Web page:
Most home vegetable gardeners have seen somewhere or heard from someone the importance of the N, P, K levels in your soil. These letters represent specific elements and stand for Nitrogen (N), Phosphorus (P) and Potassium (K). If you look on any bag of fertilizer available at your local home or garden center you will see these letters and usually a ratio values right on the bag, bucket or box.
Although, N, P, and K, are considered the big three, they are only a few compared to the many elements and nutrients your plants need in order to grow or thrive. Just like you need all of your vitamins and minerals from A through zinc, a plant requires many nutrients as well.
One specific nutrient it needs, just like humans, is calcium. Calcium in plants is required for proper cell division during plant formation and growth. If your soil lacks calcium the leaves of your plants will look yellow or pale and blossom end rot will occur more frequently. Other signs of calcium deficiency include bad root formation, browning of plants and small vegetable and fruit formations.
If you have been vegetable gardening for sometime then you already know the importance of composting. If you do just simple composting such as burying your food scraps or keeping a compost pile of leaves, twigs and grass clippings and then adding that compost to your soil, then you more than likely already receive ample amounts of calcium. Of course if you are not doing this then you should begin right away. There is nothing better for your soil than adding organic material that will decompose and breakdown into the nutrients your soil needs.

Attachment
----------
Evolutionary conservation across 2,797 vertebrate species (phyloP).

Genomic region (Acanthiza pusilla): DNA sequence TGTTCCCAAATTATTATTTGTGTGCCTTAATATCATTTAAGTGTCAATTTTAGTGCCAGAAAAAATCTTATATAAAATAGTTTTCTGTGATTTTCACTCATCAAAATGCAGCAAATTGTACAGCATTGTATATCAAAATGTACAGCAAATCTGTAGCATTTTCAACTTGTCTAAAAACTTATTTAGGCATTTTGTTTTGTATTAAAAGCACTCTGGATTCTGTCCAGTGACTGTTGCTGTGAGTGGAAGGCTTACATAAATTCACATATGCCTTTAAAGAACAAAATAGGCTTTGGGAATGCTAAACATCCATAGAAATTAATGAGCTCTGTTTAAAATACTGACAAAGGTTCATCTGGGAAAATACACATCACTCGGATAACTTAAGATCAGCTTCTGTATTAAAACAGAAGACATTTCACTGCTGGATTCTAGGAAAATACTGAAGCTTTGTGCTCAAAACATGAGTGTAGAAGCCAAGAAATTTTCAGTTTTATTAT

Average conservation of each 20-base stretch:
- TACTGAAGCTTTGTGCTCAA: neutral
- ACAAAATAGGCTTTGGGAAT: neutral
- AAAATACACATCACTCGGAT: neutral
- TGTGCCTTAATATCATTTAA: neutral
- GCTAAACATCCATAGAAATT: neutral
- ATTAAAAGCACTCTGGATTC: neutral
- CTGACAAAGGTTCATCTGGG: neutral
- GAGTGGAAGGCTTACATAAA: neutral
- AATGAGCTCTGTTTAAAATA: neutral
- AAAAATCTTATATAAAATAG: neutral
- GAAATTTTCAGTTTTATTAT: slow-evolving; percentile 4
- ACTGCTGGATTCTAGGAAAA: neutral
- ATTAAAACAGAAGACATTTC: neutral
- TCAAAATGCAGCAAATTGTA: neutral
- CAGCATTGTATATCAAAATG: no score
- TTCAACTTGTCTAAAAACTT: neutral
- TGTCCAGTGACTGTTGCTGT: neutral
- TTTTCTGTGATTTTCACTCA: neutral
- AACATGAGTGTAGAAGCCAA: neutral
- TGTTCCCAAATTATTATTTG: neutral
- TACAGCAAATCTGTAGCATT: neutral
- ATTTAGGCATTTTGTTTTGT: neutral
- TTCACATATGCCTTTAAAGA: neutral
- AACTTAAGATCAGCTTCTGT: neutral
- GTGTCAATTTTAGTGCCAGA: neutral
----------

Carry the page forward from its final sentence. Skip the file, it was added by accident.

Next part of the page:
Good sources for calcium beyond composting include calcitic lime, calcium sulfate gypsum, bone meal, soft rock phosphate, calcium carbonate, and for those of you that have fire places, wood ashes. All or most are available at your local home or garden center with some being a lot more pricey than others. So if you are going to put out some money make sure you get a source that also includes other valuable nutrients. Bone meal for instance is a great source for phosphorus as well and by adding bone meal (a mixture of crushed bones) to your soil you are getting two very valuable nutrients for the price of one.
On a side note, although wood ashes are a great source for calcium and a bit of potassium, never ever use ashes from charcoal. These ashes could be toxic to your soil, your plants and the underlying ecosystem that works hard to break down your organic material that you are burying.
If you plan on using a commercial product, make sure you follow the instructions on the container so you do not add too much or not enough. A soil reading with a home soil testing kit comes in very handy so you know exactly how much calcium your soil contains. You can pick one up at your local home or garden center for just a few bucks.